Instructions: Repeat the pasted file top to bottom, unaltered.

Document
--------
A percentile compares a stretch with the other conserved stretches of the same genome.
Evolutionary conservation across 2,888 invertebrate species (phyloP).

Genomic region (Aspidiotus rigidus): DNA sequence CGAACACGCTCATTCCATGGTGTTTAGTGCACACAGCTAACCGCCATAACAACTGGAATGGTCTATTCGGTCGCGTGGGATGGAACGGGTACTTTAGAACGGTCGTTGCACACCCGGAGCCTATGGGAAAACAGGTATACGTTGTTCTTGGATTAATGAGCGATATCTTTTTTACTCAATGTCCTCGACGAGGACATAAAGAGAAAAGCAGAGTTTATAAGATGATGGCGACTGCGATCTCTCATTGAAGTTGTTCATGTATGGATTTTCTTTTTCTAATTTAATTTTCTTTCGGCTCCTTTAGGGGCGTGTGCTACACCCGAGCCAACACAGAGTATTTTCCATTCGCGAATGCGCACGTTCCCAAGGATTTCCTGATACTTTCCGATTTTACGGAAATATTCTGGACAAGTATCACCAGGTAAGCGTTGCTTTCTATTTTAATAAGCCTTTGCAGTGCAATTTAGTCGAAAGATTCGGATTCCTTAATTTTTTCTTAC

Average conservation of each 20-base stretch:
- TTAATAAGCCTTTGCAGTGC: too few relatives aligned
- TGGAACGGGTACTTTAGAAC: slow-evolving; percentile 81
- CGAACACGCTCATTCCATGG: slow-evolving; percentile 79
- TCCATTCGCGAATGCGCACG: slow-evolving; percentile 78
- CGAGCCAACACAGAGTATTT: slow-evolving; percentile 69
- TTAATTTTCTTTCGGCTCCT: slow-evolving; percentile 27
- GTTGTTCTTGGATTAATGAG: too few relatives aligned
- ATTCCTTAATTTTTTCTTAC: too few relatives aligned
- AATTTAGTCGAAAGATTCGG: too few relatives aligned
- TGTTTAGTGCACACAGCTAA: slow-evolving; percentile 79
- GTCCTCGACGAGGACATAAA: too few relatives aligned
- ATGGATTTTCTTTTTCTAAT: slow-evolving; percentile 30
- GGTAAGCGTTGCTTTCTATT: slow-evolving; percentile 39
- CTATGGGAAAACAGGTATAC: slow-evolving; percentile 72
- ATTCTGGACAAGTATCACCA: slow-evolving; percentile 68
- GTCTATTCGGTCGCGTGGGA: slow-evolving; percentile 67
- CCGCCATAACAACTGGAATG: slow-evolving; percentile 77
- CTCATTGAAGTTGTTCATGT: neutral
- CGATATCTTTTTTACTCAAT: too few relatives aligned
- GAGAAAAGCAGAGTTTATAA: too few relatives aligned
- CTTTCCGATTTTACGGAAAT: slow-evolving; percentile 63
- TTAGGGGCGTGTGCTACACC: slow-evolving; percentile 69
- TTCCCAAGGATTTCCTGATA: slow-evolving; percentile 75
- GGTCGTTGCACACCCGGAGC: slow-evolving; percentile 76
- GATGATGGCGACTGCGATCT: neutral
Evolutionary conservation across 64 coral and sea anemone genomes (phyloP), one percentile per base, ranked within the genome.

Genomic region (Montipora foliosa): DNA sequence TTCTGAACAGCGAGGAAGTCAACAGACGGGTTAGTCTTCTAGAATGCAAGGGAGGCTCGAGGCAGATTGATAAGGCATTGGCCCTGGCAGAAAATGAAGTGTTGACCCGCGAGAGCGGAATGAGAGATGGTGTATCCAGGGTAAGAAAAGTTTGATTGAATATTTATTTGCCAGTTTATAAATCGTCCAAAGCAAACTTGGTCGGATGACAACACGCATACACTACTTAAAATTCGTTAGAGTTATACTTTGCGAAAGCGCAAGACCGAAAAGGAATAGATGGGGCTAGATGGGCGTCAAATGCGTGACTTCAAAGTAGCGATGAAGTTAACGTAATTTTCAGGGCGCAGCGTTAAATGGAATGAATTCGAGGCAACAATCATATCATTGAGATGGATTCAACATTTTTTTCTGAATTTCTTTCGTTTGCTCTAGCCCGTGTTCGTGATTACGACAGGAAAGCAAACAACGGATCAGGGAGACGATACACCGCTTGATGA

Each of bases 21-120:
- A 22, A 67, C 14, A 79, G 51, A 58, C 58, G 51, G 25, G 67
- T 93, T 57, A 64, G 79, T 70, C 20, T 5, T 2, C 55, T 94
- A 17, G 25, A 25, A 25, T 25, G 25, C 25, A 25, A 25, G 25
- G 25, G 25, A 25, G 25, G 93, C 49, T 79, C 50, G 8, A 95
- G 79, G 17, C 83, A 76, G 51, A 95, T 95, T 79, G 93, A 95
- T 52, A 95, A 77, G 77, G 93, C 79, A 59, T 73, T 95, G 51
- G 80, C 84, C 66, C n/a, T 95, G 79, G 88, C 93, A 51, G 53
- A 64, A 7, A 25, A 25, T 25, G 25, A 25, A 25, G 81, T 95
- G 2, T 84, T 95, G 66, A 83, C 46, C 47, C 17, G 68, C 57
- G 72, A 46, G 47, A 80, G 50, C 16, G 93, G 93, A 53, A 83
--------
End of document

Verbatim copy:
A percentile compares a stretch with the other conserved stretches of the same genome.
Evolutionary conservation across 2,888 invertebrate species (phyloP).

Genomic region (Aspidiotus rigidus): DNA sequence CGAACACGCTCATTCCATGGTGTTTAGTGCACACAGCTAACCGCCATAACAACTGGAATGGTCTATTCGGTCGCGTGGGATGGAACGGGTACTTTAGAACGGTCGTTGCACACCCGGAGCCTATGGGAAAACAGGTATACGTTGTTCTTGGATTAATGAGCGATATCTTTTTTACTCAATGTCCTCGACGAGGACATAAAGAGAAAAGCAGAGTTTATAAGATGATGGCGACTGCGATCTCTCATTGAAGTTGTTCATGTATGGATTTTCTTTTTCTAATTTAATTTTCTTTCGGCTCCTTTAGGGGCGTGTGCTACACCCGAGCCAACACAGAGTATTTTCCATTCGCGAATGCGCACGTTCCCAAGGATTTCCTGATACTTTCCGATTTTACGGAAATATTCTGGACAAGTATCACCAGGTAAGCGTTGCTTTCTATTTTAATAAGCCTTTGCAGTGCAATTTAGTCGAAAGATTCGGATTCCTTAATTTTTTCTTAC

Average conservation of each 20-base stretch:
- TTAATAAGCCTTTGCAGTGC: too few relatives aligned
- TGGAACGGGTACTTTAGAAC: slow-evolving; percentile 81
- CGAACACGCTCATTCCATGG: slow-evolving; percentile 79
- TCCATTCGCGAATGCGCACG: slow-evolving; percentile 78
- CGAGCCAACACAGAGTATTT: slow-evolving; percentile 69
- TTAATTTTCTTTCGGCTCCT: slow-evolving; percentile 27
- GTTGTTCTTGGATTAATGAG: too few relatives aligned
- ATTCCTTAATTTTTTCTTAC: too few relatives aligned
- AATTTAGTCGAAAGATTCGG: too few relatives aligned
- TGTTTAGTGCACACAGCTAA: slow-evolving; percentile 79
- GTCCTCGACGAGGACATAAA: too few relatives aligned
- ATGGATTTTCTTTTTCTAAT: slow-evolving; percentile 30
- GGTAAGCGTTGCTTTCTATT: slow-evolving; percentile 39
- CTATGGGAAAACAGGTATAC: slow-evolving; percentile 72
- ATTCTGGACAAGTATCACCA: slow-evolving; percentile 68
- GTCTATTCGGTCGCGTGGGA: slow-evolving; percentile 67
- CCGCCATAACAACTGGAATG: slow-evolving; percentile 77
- CTCATTGAAGTTGTTCATGT: neutral
- CGATATCTTTTTTACTCAAT: too few relatives aligned
- GAGAAAAGCAGAGTTTATAA: too few relatives aligned
- CTTTCCGATTTTACGGAAAT: slow-evolving; percentile 63
- TTAGGGGCGTGTGCTACACC: slow-evolving; percentile 69
- TTCCCAAGGATTTCCTGATA: slow-evolving; percentile 75
- GGTCGTTGCACACCCGGAGC: slow-evolving; percentile 76
- GATGATGGCGACTGCGATCT: neutral
Evolutionary conservation across 64 coral and sea anemone genomes (phyloP), one percentile per base, ranked within the genome.

Genomic region (Montipora foliosa): DNA sequence TTCTGAACAGCGAGGAAGTCAACAGACGGGTTAGTCTTCTAGAATGCAAGGGAGGCTCGAGGCAGATTGATAAGGCATTGGCCCTGGCAGAAAATGAAGTGTTGACCCGCGAGAGCGGAATGAGAGATGGTGTATCCAGGGTAAGAAAAGTTTGATTGAATATTTATTTGCCAGTTTATAAATCGTCCAAAGCAAACTTGGTCGGATGACAACACGCATACACTACTTAAAATTCGTTAGAGTTATACTTTGCGAAAGCGCAAGACCGAAAAGGAATAGATGGGGCTAGATGGGCGTCAAATGCGTGACTTCAAAGTAGCGATGAAGTTAACGTAATTTTCAGGGCGCAGCGTTAAATGGAATGAATTCGAGGCAACAATCATATCATTGAGATGGATTCAACATTTTTTTCTGAATTTCTTTCGTTTGCTCTAGCCCGTGTTCGTGATTACGACAGGAAAGCAAACAACGGATCAGGGAGACGATACACCGCTTGATGA

Each of bases 21-120:
- A 22, A 67, C 14, A 79, G 51, A 58, C 58, G 51, G 25, G 67
- T 93, T 57, A 64, G 79, T 70, C 20, T 5, T 2, C 55, T 94
- A 17, G 25, A 25, A 25, T 25, G 25, C 25, A 25, A 25, G 25
- G 25, G 25, A 25, G 25, G 93, C 49, T 79, C 50, G 8, A 95
- G 79, G 17, C 83, A 76, G 51, A 95, T 95, T 79, G 93, A 95
- T 52, A 95, A 77, G 77, G 93, C 79, A 59, T 73, T 95, G 51
- G 80, C 84, C 66, C n/a, T 95, G 79, G 88, C 93, A 51, G 53
- A 64, A 7, A 25, A 25, T 25, G 25, A 25, A 25, G 81, T 95
- G 2, T 84, T 95, G 66, A 83, C 46, C 47, C 17, G 68, C 57
- G 72, A 46, G 47, A 80, G 50, C 16, G 93, G 93, A 53, A 83